1st Floor, Government Headquarters
    Kennedy Avenue, Roseau
    Commonwealth of Dominica

    Telephone: (767) 266-3207
    Fax: (767) 449-8220

View Dominica Hotels



Local currency is the Eastern Caribbean dollar (US$2.67=EC$1.00).

US dollars are accepted at most businesses, where the rate of exchange is EC$2.60.

You are advised to exchange your currency at the banks, where you will get the most favorable exchange.

Major credit cards and traveler's checks are accepted by most hotels, restaurants, car rental agencies and Tour Operators Island wide.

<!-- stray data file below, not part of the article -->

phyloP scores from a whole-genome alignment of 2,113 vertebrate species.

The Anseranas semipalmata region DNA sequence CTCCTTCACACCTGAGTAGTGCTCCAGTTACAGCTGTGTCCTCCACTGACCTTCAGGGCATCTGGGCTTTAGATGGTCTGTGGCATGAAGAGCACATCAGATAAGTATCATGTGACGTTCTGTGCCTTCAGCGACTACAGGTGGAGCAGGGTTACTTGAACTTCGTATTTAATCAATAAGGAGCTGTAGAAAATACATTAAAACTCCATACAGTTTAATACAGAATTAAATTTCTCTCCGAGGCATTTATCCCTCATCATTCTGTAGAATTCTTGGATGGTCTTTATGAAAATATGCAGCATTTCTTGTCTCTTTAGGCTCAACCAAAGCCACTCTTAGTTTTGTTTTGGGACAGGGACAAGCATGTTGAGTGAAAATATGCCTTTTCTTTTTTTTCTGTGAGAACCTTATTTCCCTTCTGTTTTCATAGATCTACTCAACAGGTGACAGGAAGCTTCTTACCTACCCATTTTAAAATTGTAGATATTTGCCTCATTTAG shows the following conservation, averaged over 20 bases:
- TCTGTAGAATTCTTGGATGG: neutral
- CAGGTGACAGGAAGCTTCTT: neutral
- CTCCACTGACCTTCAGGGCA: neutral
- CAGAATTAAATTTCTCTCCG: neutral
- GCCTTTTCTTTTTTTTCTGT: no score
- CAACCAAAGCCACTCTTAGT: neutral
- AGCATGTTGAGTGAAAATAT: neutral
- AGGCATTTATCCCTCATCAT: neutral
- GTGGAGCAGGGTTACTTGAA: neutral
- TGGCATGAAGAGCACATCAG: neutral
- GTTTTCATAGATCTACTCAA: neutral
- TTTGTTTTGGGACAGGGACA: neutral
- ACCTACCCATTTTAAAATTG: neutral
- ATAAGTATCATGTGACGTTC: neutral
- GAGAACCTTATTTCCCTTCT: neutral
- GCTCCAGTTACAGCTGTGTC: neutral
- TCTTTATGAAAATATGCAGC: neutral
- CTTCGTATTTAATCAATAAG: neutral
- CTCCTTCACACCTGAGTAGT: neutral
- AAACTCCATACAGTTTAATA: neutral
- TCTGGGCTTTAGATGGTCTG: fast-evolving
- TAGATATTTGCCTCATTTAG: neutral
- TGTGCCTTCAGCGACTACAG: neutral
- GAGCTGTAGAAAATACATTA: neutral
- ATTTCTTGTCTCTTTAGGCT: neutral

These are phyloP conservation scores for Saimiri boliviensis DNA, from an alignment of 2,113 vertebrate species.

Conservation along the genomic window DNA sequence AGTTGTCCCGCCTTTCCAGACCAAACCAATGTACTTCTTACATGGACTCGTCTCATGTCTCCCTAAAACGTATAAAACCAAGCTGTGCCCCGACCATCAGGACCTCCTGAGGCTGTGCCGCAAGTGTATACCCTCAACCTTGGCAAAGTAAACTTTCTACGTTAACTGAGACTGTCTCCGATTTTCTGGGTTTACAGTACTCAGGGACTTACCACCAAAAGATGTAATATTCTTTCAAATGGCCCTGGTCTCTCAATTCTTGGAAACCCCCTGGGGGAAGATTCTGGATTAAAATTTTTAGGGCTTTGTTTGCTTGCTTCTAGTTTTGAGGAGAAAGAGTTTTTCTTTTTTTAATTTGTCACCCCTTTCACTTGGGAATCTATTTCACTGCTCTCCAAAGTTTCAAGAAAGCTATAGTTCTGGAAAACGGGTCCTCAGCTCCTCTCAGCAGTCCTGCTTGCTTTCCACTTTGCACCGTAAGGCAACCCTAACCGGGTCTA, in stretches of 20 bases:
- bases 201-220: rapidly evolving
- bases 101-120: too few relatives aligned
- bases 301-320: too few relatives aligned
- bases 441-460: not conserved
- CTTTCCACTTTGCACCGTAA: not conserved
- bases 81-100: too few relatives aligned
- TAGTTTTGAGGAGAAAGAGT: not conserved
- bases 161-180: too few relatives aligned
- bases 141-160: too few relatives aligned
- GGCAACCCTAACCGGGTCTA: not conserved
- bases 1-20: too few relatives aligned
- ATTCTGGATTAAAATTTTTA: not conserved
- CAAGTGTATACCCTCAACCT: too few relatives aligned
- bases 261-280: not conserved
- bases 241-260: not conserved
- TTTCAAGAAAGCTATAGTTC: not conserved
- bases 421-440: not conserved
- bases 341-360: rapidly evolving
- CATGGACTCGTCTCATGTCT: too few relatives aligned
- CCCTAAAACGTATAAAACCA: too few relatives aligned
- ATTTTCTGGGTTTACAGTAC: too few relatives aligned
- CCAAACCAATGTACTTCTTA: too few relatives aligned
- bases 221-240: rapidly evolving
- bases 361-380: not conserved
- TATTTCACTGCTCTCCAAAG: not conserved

Daytime temperatures vary between 75 & 90 degrees F.

Coolest months are December to March.

Languages Spoken

English is the official language. Creole or French based patois is spoken by many.


Electricity is 110-220volts. Please inquire prior to plugging in your appliance. Dual voltage appliances from Europe and South America will need an adapter plug, readily available on the island.

Flying Times

Antigua, Barbados, Guadeloupe, Puerto Rico, St. Lucia, St. Maarten, Trinidad are all within a 2 hr flying distance.

London: 8 hrs.
Miami: 3.5 hrs.
New York: 4.5 hrs.
Toronto: 5 hrs.,
plus short connecting flights for all.